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    I have a Tikka T3 Hunter in 7mm Rem Mag and it is a tack driver and one of my favorite rifles. Actually probably my "go to" rifle for most of my hunting. It has taken well over a hundred hogs so far as well as many deer. Still going strong.
     
  15. dubbleA

    dubbleA Member

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    The Tikka T3 I once owned was a piece of junk. It would literally shoot 3-4inch groups at best. The dealer took it back and refunded my money.

    There is a lot of plastic including the magazine and bolt shroud I didn't care for. The factory supplied rings have a lot to be desired as well and the recoil lug is very unconventional. About the only redeeming value it had for me is that it's trigger is decent. I wouldn't wish that rifle on anybody. I do own several Sako's and they are very nice shooters.
     
  16. tulsamal

    tulsamal Member

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    Every rifle I own that says "Made in Finland" on the side is a great one. The fact that all of those are either Sako or Tikka probably explains that!

    I love the vintage Sako rifles. If you can find one in excellent condition that you like, that's the sweet spot. For current production rifles and "bang for the buck," the Tikkas are nice.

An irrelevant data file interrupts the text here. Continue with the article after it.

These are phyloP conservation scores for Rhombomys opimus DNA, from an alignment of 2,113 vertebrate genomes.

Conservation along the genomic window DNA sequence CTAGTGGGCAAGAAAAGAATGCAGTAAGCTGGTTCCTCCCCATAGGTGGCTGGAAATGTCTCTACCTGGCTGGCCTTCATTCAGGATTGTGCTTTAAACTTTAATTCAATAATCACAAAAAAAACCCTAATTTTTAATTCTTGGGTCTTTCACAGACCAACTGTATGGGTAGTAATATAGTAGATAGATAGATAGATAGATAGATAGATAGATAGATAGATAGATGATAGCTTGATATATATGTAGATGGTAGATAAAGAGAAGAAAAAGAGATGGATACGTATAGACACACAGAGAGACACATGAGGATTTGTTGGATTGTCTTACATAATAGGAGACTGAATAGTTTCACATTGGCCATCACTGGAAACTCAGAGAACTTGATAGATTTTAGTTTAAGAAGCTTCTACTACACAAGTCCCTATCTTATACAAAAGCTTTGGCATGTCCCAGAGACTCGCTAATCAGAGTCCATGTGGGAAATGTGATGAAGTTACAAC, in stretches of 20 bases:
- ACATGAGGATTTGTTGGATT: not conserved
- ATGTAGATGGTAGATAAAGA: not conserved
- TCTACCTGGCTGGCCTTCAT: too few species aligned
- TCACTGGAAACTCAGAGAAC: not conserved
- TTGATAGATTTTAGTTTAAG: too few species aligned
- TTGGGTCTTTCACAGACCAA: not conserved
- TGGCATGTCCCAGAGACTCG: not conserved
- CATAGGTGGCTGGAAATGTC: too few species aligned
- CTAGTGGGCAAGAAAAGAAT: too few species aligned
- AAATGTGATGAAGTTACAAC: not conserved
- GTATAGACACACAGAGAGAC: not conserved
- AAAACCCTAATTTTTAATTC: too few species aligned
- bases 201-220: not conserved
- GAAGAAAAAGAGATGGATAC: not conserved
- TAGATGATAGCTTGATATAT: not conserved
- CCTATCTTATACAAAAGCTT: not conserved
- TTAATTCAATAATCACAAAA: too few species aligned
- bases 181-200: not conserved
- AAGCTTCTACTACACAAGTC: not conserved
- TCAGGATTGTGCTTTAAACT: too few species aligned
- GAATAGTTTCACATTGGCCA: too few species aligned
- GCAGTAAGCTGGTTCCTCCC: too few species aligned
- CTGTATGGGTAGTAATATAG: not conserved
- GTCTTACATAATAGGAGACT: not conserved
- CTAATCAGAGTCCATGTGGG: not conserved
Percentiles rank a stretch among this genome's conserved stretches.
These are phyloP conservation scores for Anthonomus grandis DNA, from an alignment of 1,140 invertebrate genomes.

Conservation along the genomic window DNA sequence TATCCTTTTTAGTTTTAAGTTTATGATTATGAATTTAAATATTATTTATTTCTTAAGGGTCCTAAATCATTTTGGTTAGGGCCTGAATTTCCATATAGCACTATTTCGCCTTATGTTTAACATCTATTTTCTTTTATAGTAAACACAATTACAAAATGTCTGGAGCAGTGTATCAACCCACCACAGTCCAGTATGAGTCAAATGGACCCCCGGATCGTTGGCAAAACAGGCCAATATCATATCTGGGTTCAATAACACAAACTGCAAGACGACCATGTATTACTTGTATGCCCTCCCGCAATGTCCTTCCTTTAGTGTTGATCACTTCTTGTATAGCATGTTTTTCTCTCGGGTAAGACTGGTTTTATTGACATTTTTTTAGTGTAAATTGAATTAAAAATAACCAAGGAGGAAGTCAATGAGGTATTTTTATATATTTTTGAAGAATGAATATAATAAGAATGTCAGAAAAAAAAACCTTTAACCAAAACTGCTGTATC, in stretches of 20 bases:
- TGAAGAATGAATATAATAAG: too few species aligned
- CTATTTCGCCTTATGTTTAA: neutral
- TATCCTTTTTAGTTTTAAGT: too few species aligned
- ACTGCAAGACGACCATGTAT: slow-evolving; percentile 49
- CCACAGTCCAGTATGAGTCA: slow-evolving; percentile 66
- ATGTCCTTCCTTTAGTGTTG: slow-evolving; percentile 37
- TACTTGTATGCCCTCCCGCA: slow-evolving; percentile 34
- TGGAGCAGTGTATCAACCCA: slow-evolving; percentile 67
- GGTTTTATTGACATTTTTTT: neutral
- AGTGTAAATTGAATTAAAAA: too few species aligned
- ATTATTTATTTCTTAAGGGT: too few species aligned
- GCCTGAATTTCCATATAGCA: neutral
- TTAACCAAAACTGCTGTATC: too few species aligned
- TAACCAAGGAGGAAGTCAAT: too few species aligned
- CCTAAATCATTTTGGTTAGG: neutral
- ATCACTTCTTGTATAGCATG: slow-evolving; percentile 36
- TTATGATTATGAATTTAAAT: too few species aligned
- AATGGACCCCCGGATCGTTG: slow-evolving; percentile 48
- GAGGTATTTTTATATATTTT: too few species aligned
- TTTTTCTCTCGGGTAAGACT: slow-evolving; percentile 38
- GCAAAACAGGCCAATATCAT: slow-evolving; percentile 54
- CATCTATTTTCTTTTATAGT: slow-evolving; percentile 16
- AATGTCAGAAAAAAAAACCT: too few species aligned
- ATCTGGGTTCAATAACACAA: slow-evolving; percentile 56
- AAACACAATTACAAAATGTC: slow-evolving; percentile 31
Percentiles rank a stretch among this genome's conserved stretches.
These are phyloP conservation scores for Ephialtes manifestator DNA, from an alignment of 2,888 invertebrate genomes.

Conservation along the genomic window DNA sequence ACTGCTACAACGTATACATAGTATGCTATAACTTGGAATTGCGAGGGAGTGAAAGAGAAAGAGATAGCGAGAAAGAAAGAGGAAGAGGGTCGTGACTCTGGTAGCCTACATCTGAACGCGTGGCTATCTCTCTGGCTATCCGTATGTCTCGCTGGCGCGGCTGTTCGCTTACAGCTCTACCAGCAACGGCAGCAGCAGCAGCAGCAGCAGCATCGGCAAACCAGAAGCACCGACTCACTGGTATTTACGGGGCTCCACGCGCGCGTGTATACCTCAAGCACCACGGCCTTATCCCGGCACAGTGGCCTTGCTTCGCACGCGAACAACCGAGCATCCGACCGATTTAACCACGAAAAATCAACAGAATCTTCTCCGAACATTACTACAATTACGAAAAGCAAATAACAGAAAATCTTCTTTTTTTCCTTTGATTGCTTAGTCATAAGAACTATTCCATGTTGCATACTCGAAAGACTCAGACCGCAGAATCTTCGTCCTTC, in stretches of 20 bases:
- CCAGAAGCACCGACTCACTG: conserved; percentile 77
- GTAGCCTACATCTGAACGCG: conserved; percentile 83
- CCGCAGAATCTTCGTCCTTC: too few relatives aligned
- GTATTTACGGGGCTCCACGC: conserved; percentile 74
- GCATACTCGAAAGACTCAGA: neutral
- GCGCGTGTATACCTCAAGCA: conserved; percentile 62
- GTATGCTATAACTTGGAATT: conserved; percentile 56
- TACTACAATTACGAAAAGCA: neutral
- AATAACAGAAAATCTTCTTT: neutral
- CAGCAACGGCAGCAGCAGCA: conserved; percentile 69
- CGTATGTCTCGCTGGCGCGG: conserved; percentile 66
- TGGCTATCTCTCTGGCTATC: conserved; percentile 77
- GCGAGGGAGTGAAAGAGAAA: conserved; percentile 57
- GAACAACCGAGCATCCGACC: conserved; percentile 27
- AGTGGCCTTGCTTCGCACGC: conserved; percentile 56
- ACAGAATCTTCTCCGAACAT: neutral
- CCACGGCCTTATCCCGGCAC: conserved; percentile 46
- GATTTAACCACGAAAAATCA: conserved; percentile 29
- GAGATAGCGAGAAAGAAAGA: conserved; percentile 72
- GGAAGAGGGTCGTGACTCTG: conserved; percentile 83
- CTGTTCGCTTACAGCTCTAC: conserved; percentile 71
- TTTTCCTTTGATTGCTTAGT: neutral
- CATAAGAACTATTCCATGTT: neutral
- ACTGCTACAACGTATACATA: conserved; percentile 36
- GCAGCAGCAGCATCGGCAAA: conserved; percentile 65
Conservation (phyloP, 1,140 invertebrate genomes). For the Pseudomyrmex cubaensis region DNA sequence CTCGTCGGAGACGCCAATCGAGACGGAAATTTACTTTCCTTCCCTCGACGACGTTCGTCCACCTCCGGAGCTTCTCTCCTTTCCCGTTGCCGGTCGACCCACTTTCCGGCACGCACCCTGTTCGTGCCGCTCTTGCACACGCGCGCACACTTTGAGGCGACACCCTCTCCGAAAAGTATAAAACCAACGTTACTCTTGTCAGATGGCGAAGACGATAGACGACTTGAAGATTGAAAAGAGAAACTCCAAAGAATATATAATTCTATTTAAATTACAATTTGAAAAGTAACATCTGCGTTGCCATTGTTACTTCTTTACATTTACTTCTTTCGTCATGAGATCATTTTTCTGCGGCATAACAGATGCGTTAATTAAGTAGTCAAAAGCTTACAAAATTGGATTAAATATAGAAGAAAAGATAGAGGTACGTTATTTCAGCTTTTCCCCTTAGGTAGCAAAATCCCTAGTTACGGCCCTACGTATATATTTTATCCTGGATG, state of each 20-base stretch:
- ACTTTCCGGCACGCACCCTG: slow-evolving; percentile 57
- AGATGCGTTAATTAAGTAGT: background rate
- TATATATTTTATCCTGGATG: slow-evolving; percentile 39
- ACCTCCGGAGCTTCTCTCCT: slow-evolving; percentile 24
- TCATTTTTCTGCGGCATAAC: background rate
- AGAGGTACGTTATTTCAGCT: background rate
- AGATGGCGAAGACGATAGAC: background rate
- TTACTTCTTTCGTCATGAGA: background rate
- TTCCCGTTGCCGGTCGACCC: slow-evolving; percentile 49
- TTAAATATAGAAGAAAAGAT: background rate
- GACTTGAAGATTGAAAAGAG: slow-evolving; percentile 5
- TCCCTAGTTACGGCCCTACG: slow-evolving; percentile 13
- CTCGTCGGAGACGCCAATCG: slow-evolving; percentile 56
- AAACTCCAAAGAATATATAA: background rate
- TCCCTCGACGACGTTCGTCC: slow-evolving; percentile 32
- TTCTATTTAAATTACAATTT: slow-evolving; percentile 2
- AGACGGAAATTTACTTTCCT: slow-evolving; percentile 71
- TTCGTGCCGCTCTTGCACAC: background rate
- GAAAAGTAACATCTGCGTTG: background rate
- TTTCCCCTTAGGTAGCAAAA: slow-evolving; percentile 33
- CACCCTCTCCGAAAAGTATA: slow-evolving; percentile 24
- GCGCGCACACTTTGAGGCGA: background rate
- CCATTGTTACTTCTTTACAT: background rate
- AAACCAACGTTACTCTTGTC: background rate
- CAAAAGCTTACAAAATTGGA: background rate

Gregg
     
  17. HexHead

    HexHead Member

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    Yeah, the Vanguard S2 at about 7 1/2 lbs may be heavy to some, but the trade off is that it's such a pleasure to shoot. It really soaks up recoil, especially with that great pad it comes with. I have two of them, in .308 and .223. Weatherby guarantees sub MOA groups at 100 yards with premium ammo right out of the box, and with my reloads, my .308 easily shoots half that size. I just got a scope for my .223, but i expect similar results from it based on what I've seen from it so far just using an optic.